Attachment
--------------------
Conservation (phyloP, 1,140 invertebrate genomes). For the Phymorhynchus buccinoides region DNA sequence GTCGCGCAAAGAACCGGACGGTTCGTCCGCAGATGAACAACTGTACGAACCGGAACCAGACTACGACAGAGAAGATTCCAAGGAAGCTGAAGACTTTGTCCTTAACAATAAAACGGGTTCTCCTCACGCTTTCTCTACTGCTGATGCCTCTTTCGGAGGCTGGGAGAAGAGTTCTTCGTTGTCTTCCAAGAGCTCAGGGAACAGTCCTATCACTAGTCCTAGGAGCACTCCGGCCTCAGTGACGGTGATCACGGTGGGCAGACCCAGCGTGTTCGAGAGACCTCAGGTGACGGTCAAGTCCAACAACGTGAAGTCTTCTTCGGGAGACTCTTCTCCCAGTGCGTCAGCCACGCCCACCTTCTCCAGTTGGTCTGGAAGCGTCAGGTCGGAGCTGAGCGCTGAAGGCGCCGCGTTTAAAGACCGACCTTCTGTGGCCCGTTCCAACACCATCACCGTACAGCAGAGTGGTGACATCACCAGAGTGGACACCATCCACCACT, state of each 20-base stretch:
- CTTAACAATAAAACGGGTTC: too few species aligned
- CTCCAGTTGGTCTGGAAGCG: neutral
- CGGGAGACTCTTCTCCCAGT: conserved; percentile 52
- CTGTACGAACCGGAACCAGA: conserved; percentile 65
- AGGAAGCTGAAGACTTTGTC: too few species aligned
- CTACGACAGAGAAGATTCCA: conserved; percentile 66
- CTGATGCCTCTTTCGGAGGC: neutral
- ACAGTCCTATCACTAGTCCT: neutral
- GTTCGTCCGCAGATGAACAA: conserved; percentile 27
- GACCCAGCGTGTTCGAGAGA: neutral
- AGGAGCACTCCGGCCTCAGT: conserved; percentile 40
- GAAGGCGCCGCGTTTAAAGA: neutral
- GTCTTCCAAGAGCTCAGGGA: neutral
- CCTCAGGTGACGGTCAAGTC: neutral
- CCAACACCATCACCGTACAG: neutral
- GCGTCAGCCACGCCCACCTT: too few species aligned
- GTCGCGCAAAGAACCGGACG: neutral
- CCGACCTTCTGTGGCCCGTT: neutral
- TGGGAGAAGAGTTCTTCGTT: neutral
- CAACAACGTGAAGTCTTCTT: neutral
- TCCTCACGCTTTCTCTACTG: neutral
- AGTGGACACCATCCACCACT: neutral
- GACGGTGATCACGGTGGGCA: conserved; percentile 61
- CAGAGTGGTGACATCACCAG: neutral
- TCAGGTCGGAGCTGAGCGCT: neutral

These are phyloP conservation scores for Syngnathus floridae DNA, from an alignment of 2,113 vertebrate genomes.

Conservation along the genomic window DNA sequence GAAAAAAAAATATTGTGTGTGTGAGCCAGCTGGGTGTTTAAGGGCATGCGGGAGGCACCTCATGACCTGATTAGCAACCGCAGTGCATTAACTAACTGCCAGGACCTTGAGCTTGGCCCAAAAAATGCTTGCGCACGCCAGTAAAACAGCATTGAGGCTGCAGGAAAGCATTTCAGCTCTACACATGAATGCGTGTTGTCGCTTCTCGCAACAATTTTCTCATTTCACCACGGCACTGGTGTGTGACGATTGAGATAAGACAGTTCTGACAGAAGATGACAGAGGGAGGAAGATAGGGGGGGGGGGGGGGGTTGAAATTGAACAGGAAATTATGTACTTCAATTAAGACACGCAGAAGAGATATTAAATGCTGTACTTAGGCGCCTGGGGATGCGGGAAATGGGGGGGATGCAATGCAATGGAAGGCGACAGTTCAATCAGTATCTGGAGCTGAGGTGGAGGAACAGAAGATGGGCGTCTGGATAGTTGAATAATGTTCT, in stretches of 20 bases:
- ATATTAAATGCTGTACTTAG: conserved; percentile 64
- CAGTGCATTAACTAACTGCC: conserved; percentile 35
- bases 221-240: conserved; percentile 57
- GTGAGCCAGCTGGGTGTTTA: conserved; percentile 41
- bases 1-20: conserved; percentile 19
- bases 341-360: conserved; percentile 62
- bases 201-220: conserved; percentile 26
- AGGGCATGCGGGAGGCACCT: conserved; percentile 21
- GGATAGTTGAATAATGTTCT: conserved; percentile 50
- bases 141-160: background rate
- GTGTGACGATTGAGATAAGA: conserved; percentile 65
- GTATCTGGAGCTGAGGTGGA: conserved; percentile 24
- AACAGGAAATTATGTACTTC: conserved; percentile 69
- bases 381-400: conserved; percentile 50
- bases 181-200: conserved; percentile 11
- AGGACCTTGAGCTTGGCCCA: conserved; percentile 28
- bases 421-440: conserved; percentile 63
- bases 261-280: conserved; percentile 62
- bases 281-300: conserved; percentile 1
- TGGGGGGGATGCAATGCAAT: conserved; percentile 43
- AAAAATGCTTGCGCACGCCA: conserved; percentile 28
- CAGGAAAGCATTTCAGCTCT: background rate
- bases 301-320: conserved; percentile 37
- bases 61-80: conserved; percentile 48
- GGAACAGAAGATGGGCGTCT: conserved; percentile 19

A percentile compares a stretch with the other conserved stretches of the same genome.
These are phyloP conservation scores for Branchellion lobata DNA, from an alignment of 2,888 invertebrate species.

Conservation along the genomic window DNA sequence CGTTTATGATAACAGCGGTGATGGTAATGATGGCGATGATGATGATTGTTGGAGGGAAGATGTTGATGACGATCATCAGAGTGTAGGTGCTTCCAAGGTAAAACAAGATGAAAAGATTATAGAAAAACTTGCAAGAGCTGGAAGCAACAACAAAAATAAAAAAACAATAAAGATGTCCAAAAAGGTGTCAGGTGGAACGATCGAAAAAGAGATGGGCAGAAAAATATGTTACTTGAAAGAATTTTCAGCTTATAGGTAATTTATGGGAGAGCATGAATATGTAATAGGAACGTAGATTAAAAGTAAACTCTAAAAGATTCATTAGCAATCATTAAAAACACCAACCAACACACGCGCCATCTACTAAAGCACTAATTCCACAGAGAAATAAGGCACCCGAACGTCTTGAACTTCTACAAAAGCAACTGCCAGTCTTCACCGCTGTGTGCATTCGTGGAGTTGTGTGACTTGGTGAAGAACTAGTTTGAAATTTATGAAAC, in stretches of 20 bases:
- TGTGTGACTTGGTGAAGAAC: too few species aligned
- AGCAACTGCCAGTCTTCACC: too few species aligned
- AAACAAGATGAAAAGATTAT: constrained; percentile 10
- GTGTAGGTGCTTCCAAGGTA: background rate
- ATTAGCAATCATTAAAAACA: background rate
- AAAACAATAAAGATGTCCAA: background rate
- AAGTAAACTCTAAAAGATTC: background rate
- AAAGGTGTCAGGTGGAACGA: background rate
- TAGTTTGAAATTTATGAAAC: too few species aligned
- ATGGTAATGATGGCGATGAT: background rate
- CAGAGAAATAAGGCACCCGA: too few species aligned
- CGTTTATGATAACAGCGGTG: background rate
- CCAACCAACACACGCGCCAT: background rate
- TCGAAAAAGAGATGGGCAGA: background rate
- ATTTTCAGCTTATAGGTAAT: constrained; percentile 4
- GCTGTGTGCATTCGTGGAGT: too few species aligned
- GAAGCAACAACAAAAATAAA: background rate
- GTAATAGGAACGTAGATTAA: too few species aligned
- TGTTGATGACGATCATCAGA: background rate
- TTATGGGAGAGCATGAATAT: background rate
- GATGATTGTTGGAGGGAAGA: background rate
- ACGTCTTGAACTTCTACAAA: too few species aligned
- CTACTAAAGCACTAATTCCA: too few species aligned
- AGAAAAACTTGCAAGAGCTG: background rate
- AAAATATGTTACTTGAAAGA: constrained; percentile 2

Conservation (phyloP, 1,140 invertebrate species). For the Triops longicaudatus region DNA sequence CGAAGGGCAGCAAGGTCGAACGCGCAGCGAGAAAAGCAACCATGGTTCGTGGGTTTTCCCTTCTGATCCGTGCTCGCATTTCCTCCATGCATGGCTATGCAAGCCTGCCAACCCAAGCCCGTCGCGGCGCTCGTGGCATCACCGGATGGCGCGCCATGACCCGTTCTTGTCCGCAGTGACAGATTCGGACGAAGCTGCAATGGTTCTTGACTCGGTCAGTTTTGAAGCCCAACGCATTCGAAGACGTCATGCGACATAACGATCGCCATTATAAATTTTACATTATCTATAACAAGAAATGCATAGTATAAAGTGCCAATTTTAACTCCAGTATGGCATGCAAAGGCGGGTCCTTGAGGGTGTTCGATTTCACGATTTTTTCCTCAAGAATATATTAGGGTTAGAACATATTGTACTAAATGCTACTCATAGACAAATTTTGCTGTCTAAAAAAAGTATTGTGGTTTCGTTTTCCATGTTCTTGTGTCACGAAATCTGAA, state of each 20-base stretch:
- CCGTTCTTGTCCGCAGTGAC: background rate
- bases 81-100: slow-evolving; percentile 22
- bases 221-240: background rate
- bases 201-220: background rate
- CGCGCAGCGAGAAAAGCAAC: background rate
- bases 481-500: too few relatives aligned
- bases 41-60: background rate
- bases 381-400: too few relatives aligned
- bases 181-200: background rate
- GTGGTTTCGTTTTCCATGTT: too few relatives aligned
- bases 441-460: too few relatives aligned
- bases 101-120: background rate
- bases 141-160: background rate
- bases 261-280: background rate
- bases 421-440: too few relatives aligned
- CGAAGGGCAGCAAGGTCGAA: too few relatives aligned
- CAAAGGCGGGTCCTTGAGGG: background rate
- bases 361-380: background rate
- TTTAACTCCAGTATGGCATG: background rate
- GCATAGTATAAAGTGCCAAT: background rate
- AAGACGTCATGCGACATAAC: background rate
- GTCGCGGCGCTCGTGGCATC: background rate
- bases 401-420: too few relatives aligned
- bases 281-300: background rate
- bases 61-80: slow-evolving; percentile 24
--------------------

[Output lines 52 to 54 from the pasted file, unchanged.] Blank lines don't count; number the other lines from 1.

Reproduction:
- bases 61-80: conserved; percentile 48
- GGAACAGAAGATGGGCGTCT: conserved; percentile 19

A percentile compares a stretch with the other conserved stretches of the same genome.